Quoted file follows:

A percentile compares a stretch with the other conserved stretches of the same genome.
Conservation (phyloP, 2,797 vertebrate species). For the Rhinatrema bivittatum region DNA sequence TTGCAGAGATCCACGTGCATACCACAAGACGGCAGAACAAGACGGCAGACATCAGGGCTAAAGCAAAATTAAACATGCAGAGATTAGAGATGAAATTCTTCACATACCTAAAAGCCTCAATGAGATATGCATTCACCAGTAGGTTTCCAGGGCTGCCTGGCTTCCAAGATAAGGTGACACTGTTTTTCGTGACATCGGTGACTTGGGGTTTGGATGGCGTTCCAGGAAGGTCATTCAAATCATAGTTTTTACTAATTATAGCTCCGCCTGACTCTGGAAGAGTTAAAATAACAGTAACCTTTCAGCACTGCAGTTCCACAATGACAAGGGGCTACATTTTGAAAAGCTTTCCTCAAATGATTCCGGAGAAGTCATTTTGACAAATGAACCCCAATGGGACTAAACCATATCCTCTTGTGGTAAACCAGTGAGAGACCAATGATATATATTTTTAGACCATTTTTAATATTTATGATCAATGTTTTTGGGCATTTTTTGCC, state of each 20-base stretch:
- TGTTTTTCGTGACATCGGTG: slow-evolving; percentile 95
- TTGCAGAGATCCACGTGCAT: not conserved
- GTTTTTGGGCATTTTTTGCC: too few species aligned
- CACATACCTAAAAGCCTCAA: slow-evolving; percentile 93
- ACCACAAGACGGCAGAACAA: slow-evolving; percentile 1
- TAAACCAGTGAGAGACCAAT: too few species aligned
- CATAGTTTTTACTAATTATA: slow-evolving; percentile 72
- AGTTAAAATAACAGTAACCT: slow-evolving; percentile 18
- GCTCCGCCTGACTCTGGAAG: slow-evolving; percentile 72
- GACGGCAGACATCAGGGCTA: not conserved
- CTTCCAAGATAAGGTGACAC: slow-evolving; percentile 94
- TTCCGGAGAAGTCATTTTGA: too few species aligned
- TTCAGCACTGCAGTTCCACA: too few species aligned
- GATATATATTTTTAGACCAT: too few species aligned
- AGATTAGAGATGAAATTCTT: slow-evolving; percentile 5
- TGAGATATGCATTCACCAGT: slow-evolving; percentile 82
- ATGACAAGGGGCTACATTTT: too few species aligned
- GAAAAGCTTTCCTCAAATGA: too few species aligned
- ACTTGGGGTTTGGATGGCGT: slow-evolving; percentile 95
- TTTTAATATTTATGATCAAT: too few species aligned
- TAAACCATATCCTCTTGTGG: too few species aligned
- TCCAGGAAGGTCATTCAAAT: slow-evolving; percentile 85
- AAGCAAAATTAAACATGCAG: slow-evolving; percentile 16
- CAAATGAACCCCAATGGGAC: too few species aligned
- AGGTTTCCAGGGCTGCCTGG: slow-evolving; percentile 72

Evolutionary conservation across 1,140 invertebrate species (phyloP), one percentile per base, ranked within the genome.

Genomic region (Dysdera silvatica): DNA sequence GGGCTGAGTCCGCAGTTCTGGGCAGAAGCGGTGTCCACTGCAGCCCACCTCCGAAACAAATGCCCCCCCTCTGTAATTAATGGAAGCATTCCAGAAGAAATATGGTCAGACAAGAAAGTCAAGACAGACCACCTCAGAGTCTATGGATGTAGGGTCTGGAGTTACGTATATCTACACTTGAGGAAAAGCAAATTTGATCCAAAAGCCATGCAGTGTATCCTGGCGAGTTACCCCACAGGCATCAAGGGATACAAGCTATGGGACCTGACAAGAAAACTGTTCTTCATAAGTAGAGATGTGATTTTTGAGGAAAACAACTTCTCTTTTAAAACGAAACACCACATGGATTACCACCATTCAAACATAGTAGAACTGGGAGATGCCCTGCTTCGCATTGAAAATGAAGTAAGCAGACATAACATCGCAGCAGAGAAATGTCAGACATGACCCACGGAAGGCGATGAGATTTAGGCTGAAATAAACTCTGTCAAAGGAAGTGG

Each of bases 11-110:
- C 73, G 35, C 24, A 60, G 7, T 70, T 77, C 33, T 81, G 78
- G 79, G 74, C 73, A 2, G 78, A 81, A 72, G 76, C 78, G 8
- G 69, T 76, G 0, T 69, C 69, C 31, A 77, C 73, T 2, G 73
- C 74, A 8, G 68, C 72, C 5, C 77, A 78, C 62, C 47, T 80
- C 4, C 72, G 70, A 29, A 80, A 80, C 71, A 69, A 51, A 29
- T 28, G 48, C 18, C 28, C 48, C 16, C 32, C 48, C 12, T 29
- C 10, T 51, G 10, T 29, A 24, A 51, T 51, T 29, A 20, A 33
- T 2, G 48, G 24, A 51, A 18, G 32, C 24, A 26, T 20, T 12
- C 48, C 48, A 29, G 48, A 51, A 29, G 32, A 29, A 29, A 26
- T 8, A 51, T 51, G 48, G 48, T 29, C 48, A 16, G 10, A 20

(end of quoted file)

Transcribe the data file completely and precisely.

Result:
A percentile compares a stretch with the other conserved stretches of the same genome.
Conservation (phyloP, 2,797 vertebrate species). For the Rhinatrema bivittatum region DNA sequence TTGCAGAGATCCACGTGCATACCACAAGACGGCAGAACAAGACGGCAGACATCAGGGCTAAAGCAAAATTAAACATGCAGAGATTAGAGATGAAATTCTTCACATACCTAAAAGCCTCAATGAGATATGCATTCACCAGTAGGTTTCCAGGGCTGCCTGGCTTCCAAGATAAGGTGACACTGTTTTTCGTGACATCGGTGACTTGGGGTTTGGATGGCGTTCCAGGAAGGTCATTCAAATCATAGTTTTTACTAATTATAGCTCCGCCTGACTCTGGAAGAGTTAAAATAACAGTAACCTTTCAGCACTGCAGTTCCACAATGACAAGGGGCTACATTTTGAAAAGCTTTCCTCAAATGATTCCGGAGAAGTCATTTTGACAAATGAACCCCAATGGGACTAAACCATATCCTCTTGTGGTAAACCAGTGAGAGACCAATGATATATATTTTTAGACCATTTTTAATATTTATGATCAATGTTTTTGGGCATTTTTTGCC, state of each 20-base stretch:
- TGTTTTTCGTGACATCGGTG: slow-evolving; percentile 95
- TTGCAGAGATCCACGTGCAT: not conserved
- GTTTTTGGGCATTTTTTGCC: too few species aligned
- CACATACCTAAAAGCCTCAA: slow-evolving; percentile 93
- ACCACAAGACGGCAGAACAA: slow-evolving; percentile 1
- TAAACCAGTGAGAGACCAAT: too few species aligned
- CATAGTTTTTACTAATTATA: slow-evolving; percentile 72
- AGTTAAAATAACAGTAACCT: slow-evolving; percentile 18
- GCTCCGCCTGACTCTGGAAG: slow-evolving; percentile 72
- GACGGCAGACATCAGGGCTA: not conserved
- CTTCCAAGATAAGGTGACAC: slow-evolving; percentile 94
- TTCCGGAGAAGTCATTTTGA: too few species aligned
- TTCAGCACTGCAGTTCCACA: too few species aligned
- GATATATATTTTTAGACCAT: too few species aligned
- AGATTAGAGATGAAATTCTT: slow-evolving; percentile 5
- TGAGATATGCATTCACCAGT: slow-evolving; percentile 82
- ATGACAAGGGGCTACATTTT: too few species aligned
- GAAAAGCTTTCCTCAAATGA: too few species aligned
- ACTTGGGGTTTGGATGGCGT: slow-evolving; percentile 95
- TTTTAATATTTATGATCAAT: too few species aligned
- TAAACCATATCCTCTTGTGG: too few species aligned
- TCCAGGAAGGTCATTCAAAT: slow-evolving; percentile 85
- AAGCAAAATTAAACATGCAG: slow-evolving; percentile 16
- CAAATGAACCCCAATGGGAC: too few species aligned
- AGGTTTCCAGGGCTGCCTGG: slow-evolving; percentile 72

Evolutionary conservation across 1,140 invertebrate species (phyloP), one percentile per base, ranked within the genome.

Genomic region (Dysdera silvatica): DNA sequence GGGCTGAGTCCGCAGTTCTGGGCAGAAGCGGTGTCCACTGCAGCCCACCTCCGAAACAAATGCCCCCCCTCTGTAATTAATGGAAGCATTCCAGAAGAAATATGGTCAGACAAGAAAGTCAAGACAGACCACCTCAGAGTCTATGGATGTAGGGTCTGGAGTTACGTATATCTACACTTGAGGAAAAGCAAATTTGATCCAAAAGCCATGCAGTGTATCCTGGCGAGTTACCCCACAGGCATCAAGGGATACAAGCTATGGGACCTGACAAGAAAACTGTTCTTCATAAGTAGAGATGTGATTTTTGAGGAAAACAACTTCTCTTTTAAAACGAAACACCACATGGATTACCACCATTCAAACATAGTAGAACTGGGAGATGCCCTGCTTCGCATTGAAAATGAAGTAAGCAGACATAACATCGCAGCAGAGAAATGTCAGACATGACCCACGGAAGGCGATGAGATTTAGGCTGAAATAAACTCTGTCAAAGGAAGTGG

Each of bases 11-110:
- C 73, G 35, C 24, A 60, G 7, T 70, T 77, C 33, T 81, G 78
- G 79, G 74, C 73, A 2, G 78, A 81, A 72, G 76, C 78, G 8
- G 69, T 76, G 0, T 69, C 69, C 31, A 77, C 73, T 2, G 73
- C 74, A 8, G 68, C 72, C 5, C 77, A 78, C 62, C 47, T 80
- C 4, C 72, G 70, A 29, A 80, A 80, C 71, A 69, A 51, A 29
- T 28, G 48, C 18, C 28, C 48, C 16, C 32, C 48, C 12, T 29
- C 10, T 51, G 10, T 29, A 24, A 51, T 51, T 29, A 20, A 33
- T 2, G 48, G 24, A 51, A 18, G 32, C 24, A 26, T 20, T 12
- C 48, C 48, A 29, G 48, A 51, A 29, G 32, A 29, A 29, A 26
- T 8, A 51, T 51, G 48, G 48, T 29, C 48, A 16, G 10, A 20